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Friday, November 19, 2004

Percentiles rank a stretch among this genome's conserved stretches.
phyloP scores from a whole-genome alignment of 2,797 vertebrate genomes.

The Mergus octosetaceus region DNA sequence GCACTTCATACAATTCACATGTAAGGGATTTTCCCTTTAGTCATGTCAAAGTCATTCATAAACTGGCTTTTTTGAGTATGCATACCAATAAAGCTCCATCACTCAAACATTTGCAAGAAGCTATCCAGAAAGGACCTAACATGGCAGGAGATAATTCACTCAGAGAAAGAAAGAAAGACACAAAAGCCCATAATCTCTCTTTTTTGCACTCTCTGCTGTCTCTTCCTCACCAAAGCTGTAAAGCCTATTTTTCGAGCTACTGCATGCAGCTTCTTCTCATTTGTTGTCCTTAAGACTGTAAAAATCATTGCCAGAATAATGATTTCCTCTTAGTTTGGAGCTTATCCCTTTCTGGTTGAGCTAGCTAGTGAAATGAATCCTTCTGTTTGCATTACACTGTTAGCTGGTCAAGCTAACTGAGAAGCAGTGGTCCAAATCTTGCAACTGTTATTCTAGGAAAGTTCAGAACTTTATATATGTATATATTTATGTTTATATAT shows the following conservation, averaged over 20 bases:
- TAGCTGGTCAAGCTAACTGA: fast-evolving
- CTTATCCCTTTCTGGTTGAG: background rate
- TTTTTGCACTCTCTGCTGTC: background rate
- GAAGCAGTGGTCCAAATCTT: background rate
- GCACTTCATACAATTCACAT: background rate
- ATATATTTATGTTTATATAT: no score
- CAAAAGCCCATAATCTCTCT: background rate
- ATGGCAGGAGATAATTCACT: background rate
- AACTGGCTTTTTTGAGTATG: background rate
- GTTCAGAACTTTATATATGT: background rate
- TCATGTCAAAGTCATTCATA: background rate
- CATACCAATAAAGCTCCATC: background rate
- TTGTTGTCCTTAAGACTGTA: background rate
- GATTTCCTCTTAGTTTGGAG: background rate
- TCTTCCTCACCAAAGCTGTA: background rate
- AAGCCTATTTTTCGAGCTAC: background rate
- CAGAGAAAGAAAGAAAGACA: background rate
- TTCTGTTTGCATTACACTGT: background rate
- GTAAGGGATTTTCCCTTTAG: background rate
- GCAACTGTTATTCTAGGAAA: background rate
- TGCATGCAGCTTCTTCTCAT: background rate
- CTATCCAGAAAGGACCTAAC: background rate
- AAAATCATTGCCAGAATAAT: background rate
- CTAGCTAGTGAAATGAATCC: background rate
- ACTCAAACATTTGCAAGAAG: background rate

It wasn’t easy for Manny Charlton, Dan McCafferty, Pete Agnew, and Daryl Sweet, the men who comprised the original Nazareth line-up. Mostly because of that age-old adage about business; location, location, location. Not only were they not from London, where the UK’s music scene began and ended back in the late sixties, they were from Dunfermline, Scotland, which is about as removed from the hustle and bustle of London as one could get in ’69, and still be a citizen of the U.K. They had to slog it out in the ballroom/club circuit in Scotland for years, doing mostly covers. This only served the band in the end, because they would have their biggest success doing other people’s songs. Their first two records; ‘Nazareth’, and ‘Exercises’ did reasonably well in the UK, but it would be 1973’s ‘Razamanaz’ that put them on the international map with the hits ‘Broken Down Angel’ and ‘Razamanaz’. Once international interest in the band developed, they began that familiar cycle that every successful 70’s band knew all too well; tour, record, tour, record, tour, record….